While the Minnesota North Stars were congratulating themselves on pulling out a last-minute the yesterday, Bob Sirois stole the game for the Washington Capitals.
Sirois' second goal of the game, with 13 seconds remaining, lifted the Capitals into a 5-4 victory, to the delight of those fans among the Capital Centre crowd of 10,104 who had not left a minute earlier with a winning feeling.
The North Stars pulled goalie Gilles Meloche for a sixth skater with 66 seconds remaining, then with 35 seconds on the clock Glen Sharpley took the puck away from Washington's Robert Picard. Sharpley's quick pass to Mike Fidler in front was converted into Fidler's second goal on a drive off the shoulder of goalie Gary Inness, tying the game at 4-4.
There were hung heads in white and upraised arms in green and then the puck was dropped again and the North Stars tried to pass it around the boards behind their goal. Sirois grabbed the puck with his glove in the right-wing corner, tossed it ahead, skated into the slot and put it past Meloche for his 28th goal.
The resulting celebration was so enthusiastic that Inness had to restrain himself from crossing the red line to join in.
"I was so happy, I almost skated across, but I stopped just in time," Inness said of his near technical rules violation. "We needed those two points. Minnesota is a team we really have to catch."
Sirois was sick in Vancouver on Friday and played horribly. Coach Danny Belisle, unaware of Sirois' respiratory and digestive problems, called him over before yesterday's game and gave him a pep talk.
"He told me we had a terrible night and he wanted our line to get going today," Sorois said. "I gues he didn't know I was sick. I was throwing up before the (Vancouver) game and I couldn't sleep the night before. I feel better today; at least I'm not coughing as much."
Sirois was involved in four of Washington's five goals, with most of the plays starting near the boards, where he is a master at slipping checks and retaining possession of the puck.
"Bobby is one hell of a corner guy," said Linemate Guy Charron, who collected his 200th NHL goal at 8:56 of the final period to give Washington a 4-3 lead.
"His first goal, he came out of the corner to make the play. Every night it's always the same effort from him and Ryan (Walter). That's why our line has been a plus for so long now."
The Capitals jumped to a 2-0 lead in the first period on goals by Picard, his 17th, and former North Star Dennis Maruk, his 25th. But Minnesota reversed the momentum in the second period and halved the lead on rookie Bob Smith's 28th goal.
With Minnesota enjoying an 8-1 edge in shots over the first eight minutes, the Capitals were in deep trouble. But Sirois came out of the corner and shot, Charron fired a rebound and Sirois' second rebound eluded Meloche.
Minnesota pulled even in the first minue of the third period, Fidler and Sharpley taking advantage of penalties to Dennis Hextall and Maruk for power-play scores.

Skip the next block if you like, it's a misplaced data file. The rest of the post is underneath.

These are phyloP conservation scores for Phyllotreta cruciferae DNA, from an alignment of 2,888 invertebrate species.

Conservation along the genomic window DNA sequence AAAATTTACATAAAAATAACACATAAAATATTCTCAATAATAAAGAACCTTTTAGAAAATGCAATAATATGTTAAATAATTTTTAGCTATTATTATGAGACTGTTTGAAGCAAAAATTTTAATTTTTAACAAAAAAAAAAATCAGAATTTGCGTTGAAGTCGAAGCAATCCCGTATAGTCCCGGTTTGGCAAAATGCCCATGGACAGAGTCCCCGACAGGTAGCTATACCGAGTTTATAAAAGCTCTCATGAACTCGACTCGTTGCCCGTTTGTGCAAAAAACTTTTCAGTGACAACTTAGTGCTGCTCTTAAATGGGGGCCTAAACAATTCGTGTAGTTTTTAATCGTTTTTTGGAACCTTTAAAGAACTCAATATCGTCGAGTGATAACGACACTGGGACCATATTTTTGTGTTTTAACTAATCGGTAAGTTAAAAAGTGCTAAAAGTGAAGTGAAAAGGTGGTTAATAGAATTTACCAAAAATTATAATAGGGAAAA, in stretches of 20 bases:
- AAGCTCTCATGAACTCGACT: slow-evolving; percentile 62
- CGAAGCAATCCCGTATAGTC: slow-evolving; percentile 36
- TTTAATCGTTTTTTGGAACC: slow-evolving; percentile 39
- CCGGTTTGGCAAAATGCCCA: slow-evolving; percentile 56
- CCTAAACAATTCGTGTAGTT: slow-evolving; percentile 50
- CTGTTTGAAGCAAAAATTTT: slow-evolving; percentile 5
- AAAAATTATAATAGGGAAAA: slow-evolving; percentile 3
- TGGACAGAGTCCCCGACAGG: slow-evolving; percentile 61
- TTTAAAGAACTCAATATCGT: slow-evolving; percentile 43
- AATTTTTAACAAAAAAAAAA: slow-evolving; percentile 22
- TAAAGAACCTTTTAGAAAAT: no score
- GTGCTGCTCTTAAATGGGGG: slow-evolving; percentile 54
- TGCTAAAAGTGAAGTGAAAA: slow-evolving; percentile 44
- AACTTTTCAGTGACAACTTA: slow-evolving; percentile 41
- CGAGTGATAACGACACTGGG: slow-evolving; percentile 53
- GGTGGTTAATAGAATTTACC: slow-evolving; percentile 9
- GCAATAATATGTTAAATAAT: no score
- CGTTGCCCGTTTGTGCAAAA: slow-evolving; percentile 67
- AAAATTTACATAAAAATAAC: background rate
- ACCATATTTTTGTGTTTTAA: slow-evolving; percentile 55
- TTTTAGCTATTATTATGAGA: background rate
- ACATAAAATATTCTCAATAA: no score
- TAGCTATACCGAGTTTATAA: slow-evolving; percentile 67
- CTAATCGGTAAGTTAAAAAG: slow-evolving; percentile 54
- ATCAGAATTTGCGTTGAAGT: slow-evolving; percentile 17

Again, Sirois struck back. Digging the puck free along the left-wing boards, Sirois made a backhand pass to Walter, whose shot was blocked by Meloche. Charron netted the rebound.
"If let the defenseman take the man on me, but I keep the puck," Sirois said. "I bounce away and stay in the play and when Ryan yelled, I gave it to him."
Sirois received assistance from Charron and Walter on his winning goal, after Picard's giveaway had the fans gnashing their teeth. Charron put an armlock on defenseman Greg Smith, who was otherwise a Minnesota hero, leaving open ice for Sirois to maneuver.
Walter was stationed just outside the crease and Meloche was forced to pay attention to him, permitting Sirois to get off his winning shot.
"Their defenseman (Gary Sargent) threw the puck around the boards and I catch it and throw it on the ice," Sirois said. "Then I almost pass the puck to Ryan, but Gil moved a little bit toward Ryan and when I saw him move I threw the puck on him and it went in. It was a lucky goal."
It was a disastrous defeat for the North Stars, struggling to reach the playoffs, and Coach Glen Sonmor said, "We have a lot of guys who are so concerned with scoring they forget the other end of the rink. It's a lot of fun to score goals and be involved in them, but it's hard work to prevent goals. A lack of awareness of defense is getting us in trouble."
The Capitals will need to play better defensively tonight against the Montreal Canadiens at 8:05 in the Capital Centre. Washington's record of futility against the Stanley Cup champions is legend (0-28-1), but the Capitals, owners of 20 victories and 50 points this season, are not without hope.
"We'll be on the ice," Sirois said. "The score is zero-zero right now. We have to beat Montreal if we want to be in the playoffs. They may be the best team, but they're in the same league. One victory out of eight games ought to be possible."
"This was quite a lift for us today," Charron said."That tying goal put a lot of mental stress on us. We had to be saying, "What do we have to do to win a hockey game? And then we won it."